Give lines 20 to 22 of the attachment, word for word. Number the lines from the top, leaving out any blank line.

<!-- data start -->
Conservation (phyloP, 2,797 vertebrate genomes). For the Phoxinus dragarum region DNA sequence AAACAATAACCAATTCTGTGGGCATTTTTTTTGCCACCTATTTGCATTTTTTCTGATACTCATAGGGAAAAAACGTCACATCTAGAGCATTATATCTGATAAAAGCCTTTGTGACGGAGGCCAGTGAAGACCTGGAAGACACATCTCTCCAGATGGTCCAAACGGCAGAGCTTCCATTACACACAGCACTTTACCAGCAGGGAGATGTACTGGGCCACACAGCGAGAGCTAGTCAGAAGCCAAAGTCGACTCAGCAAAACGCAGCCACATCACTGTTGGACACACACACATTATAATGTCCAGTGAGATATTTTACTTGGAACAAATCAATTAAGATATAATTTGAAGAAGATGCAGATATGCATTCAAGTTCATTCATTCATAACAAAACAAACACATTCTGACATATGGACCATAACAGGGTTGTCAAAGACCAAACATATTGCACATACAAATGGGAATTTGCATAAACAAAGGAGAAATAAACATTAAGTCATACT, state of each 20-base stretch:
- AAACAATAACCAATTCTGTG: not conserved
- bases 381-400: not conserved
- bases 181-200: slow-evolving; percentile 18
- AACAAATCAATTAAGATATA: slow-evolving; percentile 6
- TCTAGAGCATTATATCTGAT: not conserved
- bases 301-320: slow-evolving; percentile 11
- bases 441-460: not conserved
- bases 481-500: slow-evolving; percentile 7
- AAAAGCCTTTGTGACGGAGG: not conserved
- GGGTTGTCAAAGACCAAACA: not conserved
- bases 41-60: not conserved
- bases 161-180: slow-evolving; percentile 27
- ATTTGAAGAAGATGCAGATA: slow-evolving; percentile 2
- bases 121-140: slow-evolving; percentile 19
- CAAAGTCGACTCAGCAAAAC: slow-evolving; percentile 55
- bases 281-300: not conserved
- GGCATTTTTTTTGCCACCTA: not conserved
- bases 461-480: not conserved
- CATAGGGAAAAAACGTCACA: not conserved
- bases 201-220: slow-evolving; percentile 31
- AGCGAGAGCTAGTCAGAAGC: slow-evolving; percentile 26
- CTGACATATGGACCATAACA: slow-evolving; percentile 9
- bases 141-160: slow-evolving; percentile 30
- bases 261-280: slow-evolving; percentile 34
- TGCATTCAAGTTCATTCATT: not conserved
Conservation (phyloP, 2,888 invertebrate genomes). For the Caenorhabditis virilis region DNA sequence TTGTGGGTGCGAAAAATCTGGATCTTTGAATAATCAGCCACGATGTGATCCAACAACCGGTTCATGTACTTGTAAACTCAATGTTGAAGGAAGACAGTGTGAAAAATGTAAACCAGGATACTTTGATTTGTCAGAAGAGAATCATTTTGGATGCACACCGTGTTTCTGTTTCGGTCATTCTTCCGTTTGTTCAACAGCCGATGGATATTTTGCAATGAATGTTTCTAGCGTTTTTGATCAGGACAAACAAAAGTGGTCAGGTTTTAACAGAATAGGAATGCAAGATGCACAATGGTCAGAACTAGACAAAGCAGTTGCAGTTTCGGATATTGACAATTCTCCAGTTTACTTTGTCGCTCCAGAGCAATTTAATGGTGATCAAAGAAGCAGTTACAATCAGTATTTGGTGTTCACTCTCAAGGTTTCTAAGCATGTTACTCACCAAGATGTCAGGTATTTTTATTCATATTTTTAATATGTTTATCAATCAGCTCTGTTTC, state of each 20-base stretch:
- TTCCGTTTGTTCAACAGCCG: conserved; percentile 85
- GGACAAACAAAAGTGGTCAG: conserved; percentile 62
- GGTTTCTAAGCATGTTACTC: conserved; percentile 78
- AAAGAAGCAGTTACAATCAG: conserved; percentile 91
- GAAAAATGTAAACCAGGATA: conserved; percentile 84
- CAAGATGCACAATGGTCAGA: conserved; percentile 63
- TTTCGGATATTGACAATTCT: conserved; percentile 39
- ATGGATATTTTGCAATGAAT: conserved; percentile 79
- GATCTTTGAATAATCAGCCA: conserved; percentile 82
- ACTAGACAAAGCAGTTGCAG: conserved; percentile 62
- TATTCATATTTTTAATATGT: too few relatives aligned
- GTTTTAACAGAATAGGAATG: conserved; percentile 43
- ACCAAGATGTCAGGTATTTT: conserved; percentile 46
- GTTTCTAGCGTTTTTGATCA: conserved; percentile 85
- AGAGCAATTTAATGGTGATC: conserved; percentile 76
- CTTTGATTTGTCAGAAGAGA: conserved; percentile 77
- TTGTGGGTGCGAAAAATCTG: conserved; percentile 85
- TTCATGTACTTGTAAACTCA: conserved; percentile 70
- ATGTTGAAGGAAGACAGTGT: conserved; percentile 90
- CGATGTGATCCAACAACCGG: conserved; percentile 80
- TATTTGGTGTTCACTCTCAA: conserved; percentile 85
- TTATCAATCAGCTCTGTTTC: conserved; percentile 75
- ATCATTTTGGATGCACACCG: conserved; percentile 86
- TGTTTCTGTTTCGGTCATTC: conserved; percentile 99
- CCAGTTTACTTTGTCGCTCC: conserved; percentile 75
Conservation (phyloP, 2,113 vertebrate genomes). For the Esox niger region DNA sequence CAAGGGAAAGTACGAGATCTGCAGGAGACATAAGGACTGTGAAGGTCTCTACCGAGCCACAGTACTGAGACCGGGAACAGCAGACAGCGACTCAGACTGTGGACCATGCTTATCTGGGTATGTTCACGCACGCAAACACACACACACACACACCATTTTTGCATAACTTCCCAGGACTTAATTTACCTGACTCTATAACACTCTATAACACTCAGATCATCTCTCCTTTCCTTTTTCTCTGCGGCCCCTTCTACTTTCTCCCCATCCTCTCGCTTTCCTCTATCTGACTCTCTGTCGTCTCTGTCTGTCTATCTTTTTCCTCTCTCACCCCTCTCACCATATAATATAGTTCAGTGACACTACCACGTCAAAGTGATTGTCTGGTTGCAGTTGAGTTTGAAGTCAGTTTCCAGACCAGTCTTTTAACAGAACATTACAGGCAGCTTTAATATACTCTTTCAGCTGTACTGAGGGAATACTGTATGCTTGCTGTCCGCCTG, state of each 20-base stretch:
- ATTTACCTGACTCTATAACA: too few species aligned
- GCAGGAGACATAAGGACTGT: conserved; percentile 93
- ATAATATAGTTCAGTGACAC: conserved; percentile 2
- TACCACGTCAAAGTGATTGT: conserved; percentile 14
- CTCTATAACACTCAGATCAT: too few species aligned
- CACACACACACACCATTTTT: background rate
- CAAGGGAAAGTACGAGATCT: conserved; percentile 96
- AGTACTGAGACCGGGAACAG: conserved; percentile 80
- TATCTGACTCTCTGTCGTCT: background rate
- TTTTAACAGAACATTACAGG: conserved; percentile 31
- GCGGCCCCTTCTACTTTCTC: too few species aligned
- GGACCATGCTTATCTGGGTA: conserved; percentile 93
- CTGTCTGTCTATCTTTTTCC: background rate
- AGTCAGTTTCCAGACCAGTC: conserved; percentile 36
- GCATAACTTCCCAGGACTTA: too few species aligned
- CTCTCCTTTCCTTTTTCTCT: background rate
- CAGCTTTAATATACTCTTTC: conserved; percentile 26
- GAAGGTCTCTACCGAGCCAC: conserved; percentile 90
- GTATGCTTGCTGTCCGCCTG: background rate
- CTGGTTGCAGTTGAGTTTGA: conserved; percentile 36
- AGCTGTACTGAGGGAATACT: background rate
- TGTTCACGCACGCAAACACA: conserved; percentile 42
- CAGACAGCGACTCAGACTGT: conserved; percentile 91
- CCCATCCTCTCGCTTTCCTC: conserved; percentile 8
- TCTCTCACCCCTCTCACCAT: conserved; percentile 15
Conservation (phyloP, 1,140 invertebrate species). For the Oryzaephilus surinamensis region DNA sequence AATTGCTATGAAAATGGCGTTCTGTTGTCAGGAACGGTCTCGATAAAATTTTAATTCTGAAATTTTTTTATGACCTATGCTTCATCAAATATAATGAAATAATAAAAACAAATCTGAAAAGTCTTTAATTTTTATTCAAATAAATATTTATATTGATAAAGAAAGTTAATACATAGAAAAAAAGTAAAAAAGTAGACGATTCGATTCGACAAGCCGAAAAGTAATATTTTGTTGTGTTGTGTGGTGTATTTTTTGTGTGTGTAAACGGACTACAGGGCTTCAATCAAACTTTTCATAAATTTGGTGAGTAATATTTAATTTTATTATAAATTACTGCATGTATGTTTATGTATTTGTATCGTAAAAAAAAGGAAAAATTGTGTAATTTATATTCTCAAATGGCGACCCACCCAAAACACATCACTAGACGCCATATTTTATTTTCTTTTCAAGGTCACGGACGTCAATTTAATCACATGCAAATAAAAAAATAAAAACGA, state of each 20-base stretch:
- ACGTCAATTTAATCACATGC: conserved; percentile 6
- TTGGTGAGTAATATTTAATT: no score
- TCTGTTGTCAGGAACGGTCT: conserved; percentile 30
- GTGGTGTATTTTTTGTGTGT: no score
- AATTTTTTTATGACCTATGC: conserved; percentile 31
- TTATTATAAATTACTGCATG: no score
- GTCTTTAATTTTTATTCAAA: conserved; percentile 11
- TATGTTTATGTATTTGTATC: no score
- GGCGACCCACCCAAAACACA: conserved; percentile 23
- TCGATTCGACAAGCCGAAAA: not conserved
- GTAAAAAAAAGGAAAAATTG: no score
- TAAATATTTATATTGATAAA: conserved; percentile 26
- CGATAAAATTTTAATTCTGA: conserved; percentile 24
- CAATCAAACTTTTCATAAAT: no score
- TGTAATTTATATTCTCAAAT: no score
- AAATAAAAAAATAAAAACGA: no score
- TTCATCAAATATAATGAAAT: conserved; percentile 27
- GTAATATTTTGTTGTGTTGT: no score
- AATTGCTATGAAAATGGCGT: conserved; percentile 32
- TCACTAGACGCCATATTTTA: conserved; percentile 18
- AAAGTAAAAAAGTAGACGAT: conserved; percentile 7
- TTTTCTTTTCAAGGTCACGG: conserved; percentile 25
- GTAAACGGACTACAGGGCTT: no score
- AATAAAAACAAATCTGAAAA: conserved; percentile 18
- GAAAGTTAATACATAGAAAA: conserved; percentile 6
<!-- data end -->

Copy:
- CATAGGGAAAAAACGTCACA: not conserved
- bases 201-220: slow-evolving; percentile 31
- AGCGAGAGCTAGTCAGAAGC: slow-evolving; percentile 26